Growing up I used to love to draw.
I drew on anything and everything. Math homework = sketchpad. Journal = sketchpad.
Shoes = sketchpad. Walls = sketchpad. For whatever reason it was, I just felt the unwavering need to express myself on everything.
Somewhere along the way though, and I’m not quite sure where, the urge to draw and create different pieces of art began to fade. I think it’s probably around the time I entered my first painting competition.
When I was in 3rd grade, I had a “How to Draw Book” that featured this immaculate horse image. After I saw it, it reminded me of the horse paintings in my grandpas house so I got to work. Though no matter how many times I tried, erased and started over, I just couldn’t get the horse quite right. Either the head was too small or the back leg just made the front leg look like one big fat leg. I struggled for nearly 2 hours and then got a brilliant idea.
The paper in the drawing tutorial book was fairly thin so I tore out the image of the finished horse drawing and taped it to my back glass door. I then took another sheet of paper and placed it over the top of that tutorial image.
A hoshposh tracing station.
And for any young artist, the ability to trace was key. And after about 5 minutes, I had a picture perfect image of my (traced) horse. But there just wasn’t enough to it. So I grabbed out some paint and very meticulously painted a beautiful white horse.
My “too much gene” as my girlfriend likes to call it then kicked in and I decided my horse needed wings. So after another hour, I now had a beautiful white pegasus aka a horse with wings.
Of course the next day I went to school, the first thing I bragged about was my new painting. And that conversation led to more conversations and next thing I know, my traced and painted pegasus was going to be shown at the local Puyallup Fairs Young People’s Art Showcase.
Now of course I was excited about this because I was proud of my image. I thought for sure it was going to win.
Then about a week later, I got handed back my pegasus painting with a little green ribbon that read “Overall 2nd Place.”
And although I wanted to win, 2nd place felt pretty good. What I didn’t realize was that 2nd place would cause a lot more problems than it should.
Every single drawing and painting I made after that day, no matter what it was or how long I took on it, I thought needed to be worthy of 2nd place. Maybe even 1st.
Now understand I am not saying that I made a bunch of images and thought that they should be awarded, no entitlement was not the issue. The problem was I basically stopped painting and drawing all together because nothing I made was worthy of another ribbon in my mind.
What started as a fun little event, very easily and subconsciously crushed my creative spirit because I turned art into competition.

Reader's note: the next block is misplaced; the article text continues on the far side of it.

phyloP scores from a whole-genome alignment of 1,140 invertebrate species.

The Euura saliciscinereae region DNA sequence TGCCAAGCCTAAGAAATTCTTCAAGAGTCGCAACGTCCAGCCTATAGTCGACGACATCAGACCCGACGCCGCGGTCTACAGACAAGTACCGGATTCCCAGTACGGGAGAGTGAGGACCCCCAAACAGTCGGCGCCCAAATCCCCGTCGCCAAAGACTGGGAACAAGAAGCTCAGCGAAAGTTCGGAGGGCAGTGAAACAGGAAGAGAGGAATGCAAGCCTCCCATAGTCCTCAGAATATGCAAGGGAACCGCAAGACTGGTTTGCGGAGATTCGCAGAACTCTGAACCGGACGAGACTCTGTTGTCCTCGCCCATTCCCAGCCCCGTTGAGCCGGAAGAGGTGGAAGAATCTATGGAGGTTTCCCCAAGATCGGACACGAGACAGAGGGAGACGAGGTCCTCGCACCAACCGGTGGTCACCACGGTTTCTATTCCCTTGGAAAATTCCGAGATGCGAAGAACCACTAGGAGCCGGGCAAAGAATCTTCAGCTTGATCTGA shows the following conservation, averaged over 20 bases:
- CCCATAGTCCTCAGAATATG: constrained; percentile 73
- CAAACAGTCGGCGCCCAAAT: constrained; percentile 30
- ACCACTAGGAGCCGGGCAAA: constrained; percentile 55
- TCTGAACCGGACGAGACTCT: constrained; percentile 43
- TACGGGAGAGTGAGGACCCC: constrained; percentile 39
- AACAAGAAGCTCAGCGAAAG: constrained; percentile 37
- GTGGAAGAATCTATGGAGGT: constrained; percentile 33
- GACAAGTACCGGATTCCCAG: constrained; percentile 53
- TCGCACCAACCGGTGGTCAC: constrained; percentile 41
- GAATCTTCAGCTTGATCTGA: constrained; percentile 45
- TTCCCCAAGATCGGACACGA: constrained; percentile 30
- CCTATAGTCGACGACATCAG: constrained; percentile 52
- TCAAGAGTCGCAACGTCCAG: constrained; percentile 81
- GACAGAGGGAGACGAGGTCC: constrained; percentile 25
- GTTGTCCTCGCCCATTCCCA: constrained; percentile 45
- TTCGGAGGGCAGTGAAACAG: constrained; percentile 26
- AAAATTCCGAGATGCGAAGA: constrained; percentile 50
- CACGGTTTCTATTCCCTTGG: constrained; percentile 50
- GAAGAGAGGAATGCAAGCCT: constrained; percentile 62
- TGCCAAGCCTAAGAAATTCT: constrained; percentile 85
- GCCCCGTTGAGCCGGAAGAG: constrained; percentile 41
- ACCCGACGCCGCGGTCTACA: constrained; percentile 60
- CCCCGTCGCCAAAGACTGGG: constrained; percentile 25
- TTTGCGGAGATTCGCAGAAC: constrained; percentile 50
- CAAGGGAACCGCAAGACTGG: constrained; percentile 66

The scariest part of it all is, the world keeps turning art into competition every day.
Think about it, we have massive award shows for actors. Huge showcases for musical artists. Immaculate auctions for artwork. And whether we are doing it intentionally or not, we are deciding in every waking moment of our lives what art is important and what art is not.
A completely radical concept since art is completely subjective.
And what right do we hold to tell another human being their self expression is “just not good enough?”
I think creativity is supposed to be for you and you alone. And then let others quietly decide if the image, piece or creative work resonates with them.
But instead, we continue to slap labels and numbers to decide what art is “good” and what art is “not good.”
This naturally forces us to buy into what is “good” and then create art and creative pieces that simply reflect what society thinks is “good.” Soon enough we find ourselves trapped in an echo chamber where art looks the same, music sounds the same and creativity is a principle, not an expression.
So how do we fight against this?
I think we need to find ways to FORCE OUR CREATIVE HAND.
Write a song every single day even if no one listens.
Record a vlog each week even if no one watches.
Post a story each day even is no one reads.
I think the most powerful form of expression and creative freedom comes from your willingness to create with no audience. Yet, we are trained in a modern American society to publicize our work and find ways to “blow up.” But if all we ever do is try and “blow up,” we’ll just end up sounding like everyone else.
FORCE YOUR CREATIVE HAND and find ways to express yourself with no one watching.
And now maybe this message sound ridiculous coming from me since I live my life on a stage as a public speaker and you are taking the time to read my blog, but what you will never see is...
The old homework sketches.
And sharpie covered walls.
Because are those are for me and are not up for judgement. They are just reminders to create like no one is watching and before I know it, everyone will be watching.
Force you creative hand every day and let’s change the definition of art.